What would you do with 323 cubic feet of space on wheels? (I'd swear my first apartment was smaller than that.) Nissan hopes there are plenty of small-fleet owners -- companies with less than 15 vehicles -- and individual buyers who are interested in this huge amount of space, available in the new NV line of vans. The company has done extensive research on the van market, and learned that owners in this segment are the least satisfied with their vehicles. Nissan saw this as a huge opportunity. After all, there's the rugged Titan platform; put a van body on there, and -- presto, change-o -- you have a van, right?
Not quite. By the time the engineers were done, the only things the NV line of vans shared with the Titan were an engine, transmission, and a similar-looking snout. The vans will be sold as the NV1500 (standard roof only), NV2500 HD, and NV3500 HD. The biggest difference between the 2500 HD and 3500 HD is that the tires are different, and the 3500 gets heavier-duty springs. All three will be available in S or topline SV trims, and the 2500 and 3500 HDs are offered with a standard roof or high roof. Power comes from either a 4.0-liter, 261-horsepower V-6 or the Titan's 317-horse, 5.6-liter V-8, both backed by a five-speed automatic. The V-6 is standard with the 1500, and the standard and high-roof 2500. It is a surprise that the Titan isn't available with a diesel at launch, but it's an option the company is considering for the future.
We briefly drove a pre-production 2500 HD high-roof with the V-8. This combination is expected to be the volume seller. There will be side and rear glass packages and a 12-passenger version coming in about a year, but our pre-production tester had no glass behind the A-pillar. Despite limited visibility due to the lack of glass, maneuvering though traffic is fairly painless. The side mirrors are very helpful, and come with a fisheye-type lower third. There are also optional towing mirrors, for those who want a wider view. While the V-8 feels almost like overkill in the Titan, in this van, the power is just about perfect.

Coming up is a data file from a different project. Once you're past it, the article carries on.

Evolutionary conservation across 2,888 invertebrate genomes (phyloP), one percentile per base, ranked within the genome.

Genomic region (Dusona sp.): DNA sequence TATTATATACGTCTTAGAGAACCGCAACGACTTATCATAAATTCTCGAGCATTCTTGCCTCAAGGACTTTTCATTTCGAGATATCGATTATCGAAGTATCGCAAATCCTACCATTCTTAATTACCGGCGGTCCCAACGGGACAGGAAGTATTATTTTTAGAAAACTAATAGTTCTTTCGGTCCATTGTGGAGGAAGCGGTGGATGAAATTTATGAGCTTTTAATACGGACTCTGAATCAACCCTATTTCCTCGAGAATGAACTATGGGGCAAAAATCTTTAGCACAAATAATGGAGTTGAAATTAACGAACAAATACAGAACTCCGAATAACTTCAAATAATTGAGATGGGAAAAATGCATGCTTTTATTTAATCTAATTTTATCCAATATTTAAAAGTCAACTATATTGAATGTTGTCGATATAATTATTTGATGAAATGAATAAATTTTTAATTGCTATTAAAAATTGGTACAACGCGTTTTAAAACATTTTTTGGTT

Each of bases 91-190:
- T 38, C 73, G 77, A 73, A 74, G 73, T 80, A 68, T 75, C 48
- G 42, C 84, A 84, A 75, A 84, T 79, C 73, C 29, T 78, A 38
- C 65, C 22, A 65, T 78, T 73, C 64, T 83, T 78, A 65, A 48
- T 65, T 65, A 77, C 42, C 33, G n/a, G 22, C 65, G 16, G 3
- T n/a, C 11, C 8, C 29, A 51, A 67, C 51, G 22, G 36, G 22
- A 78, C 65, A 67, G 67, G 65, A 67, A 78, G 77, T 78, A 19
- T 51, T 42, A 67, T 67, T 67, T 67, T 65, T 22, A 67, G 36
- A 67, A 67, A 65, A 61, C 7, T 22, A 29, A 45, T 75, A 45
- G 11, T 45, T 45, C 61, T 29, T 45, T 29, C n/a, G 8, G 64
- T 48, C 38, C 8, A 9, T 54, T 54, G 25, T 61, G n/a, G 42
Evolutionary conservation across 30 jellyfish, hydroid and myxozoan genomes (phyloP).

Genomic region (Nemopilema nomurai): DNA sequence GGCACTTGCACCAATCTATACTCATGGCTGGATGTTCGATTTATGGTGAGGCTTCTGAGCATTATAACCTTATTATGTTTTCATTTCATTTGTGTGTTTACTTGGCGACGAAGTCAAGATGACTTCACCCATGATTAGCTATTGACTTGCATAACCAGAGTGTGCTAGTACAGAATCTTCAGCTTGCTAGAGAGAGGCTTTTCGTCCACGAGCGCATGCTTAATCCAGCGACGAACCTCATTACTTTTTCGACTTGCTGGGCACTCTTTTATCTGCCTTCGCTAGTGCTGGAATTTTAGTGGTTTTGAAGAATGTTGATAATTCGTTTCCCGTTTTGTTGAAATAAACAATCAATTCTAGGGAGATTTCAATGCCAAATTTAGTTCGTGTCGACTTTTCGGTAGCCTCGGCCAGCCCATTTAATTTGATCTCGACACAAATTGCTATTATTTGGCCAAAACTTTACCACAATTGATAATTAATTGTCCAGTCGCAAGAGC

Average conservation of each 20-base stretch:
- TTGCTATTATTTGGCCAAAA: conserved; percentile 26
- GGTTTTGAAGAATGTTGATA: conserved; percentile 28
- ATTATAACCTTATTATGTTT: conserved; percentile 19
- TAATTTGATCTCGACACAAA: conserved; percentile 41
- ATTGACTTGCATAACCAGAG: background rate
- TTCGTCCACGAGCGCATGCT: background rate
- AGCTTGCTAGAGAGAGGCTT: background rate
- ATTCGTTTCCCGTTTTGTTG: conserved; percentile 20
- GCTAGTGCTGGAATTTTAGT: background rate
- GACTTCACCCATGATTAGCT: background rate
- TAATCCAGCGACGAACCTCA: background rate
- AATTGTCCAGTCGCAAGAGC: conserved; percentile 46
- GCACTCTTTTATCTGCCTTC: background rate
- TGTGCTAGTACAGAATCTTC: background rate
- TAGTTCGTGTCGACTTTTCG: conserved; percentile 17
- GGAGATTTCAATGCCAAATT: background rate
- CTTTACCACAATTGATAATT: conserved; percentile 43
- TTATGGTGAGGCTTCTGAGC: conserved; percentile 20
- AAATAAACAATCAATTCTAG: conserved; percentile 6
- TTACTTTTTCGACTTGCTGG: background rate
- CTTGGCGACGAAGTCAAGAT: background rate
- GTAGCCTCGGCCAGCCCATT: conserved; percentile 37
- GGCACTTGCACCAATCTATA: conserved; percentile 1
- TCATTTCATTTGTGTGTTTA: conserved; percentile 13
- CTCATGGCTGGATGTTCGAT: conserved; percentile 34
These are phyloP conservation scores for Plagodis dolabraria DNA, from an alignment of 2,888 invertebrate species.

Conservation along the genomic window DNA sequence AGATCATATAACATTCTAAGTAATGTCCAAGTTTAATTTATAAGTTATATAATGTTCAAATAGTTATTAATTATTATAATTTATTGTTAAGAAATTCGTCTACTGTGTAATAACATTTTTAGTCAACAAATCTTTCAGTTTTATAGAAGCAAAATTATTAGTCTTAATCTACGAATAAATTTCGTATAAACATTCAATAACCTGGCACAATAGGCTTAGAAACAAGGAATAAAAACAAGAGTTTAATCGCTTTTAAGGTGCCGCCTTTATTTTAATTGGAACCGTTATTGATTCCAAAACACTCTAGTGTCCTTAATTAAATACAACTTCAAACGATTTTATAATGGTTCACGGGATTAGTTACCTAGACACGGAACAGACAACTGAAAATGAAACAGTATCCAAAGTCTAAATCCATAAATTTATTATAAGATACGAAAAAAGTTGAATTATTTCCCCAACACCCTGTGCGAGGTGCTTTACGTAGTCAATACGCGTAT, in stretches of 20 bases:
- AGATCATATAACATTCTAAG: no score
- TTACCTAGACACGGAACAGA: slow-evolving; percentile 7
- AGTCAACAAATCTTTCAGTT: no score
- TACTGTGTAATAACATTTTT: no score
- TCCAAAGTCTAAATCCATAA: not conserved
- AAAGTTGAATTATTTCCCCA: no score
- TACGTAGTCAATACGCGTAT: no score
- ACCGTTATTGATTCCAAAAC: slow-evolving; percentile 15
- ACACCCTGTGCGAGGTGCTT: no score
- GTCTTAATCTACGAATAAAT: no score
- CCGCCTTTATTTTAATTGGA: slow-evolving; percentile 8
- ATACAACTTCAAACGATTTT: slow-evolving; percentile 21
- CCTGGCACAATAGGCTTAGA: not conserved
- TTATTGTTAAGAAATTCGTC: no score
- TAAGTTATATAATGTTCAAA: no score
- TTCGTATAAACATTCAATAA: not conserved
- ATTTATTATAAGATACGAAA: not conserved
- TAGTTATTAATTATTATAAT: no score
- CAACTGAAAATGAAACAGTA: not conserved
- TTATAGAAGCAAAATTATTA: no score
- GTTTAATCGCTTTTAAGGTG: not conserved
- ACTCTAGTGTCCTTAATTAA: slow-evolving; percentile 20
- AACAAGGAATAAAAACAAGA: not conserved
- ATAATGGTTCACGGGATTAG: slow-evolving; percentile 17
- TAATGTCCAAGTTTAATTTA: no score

Acceleration is excellent, even when carrying a payload. Linear and responsive braking provides confidence. The body-on-frame van's ride is firm, but smooths out when there's a load in back -- as it should be in any vehicle designed to do hard work. And this body-on-frame van falls in that category: Aside from the aforementioned maximum cargo volume, the NV's maximum payload capacity is 3925 pounds, and it can tow up to 9500 pounds. It's longer than the comparable Sprinter, but the standard roof height is similar to that of the E-Series.
There's a lot of room up front, thanks to the pickup-like nose. That pushes the engine forward, out of the passenger area. The downside? Not everyone is going to like the styling. There are some cool features in the cabin, such as the passenger seat that can fold flat and serve as a work area. There are also a lot of storage cubbies throughout, including several above the sun visors, like you would see in an RV. There are impressive creature comforts available, including nav, satellite radio, aux jack, and rear camera, plus the NV has VCD and traction control standard, and it starts at $25,570, the lowest price in its class. With that, you get either graphics or a base shelf and rack unit for no extra charge. The NV lineup goes on sale in March at about 300 Nissan dealerships. Those dealerships have been retooled with larger bays and new "Nissan Commercial Vehicles" signs.
|2012 Nissan NV2500 HD High-Roof S|
|Base price|| $28.970|
|Price as tested|| $33,000 (est)|
|Vehicle layout|| Front engine, RWD, 2-pass, 3-door van|
|Engine|| 5.6L/317-hp/385-lb-ft DOHC 32-valve V-8|
|Transmission|| 5-speed automatic|
|Curb weight|| 5873 lb (mfr)|
|Wheelbase ||146.1 in|
|Length x width x height|| 240.6 x 79.9 x 105.0 in|
|EPA city/hwy fuel econ|| Not rated|
|CO2 emissions|| N/A|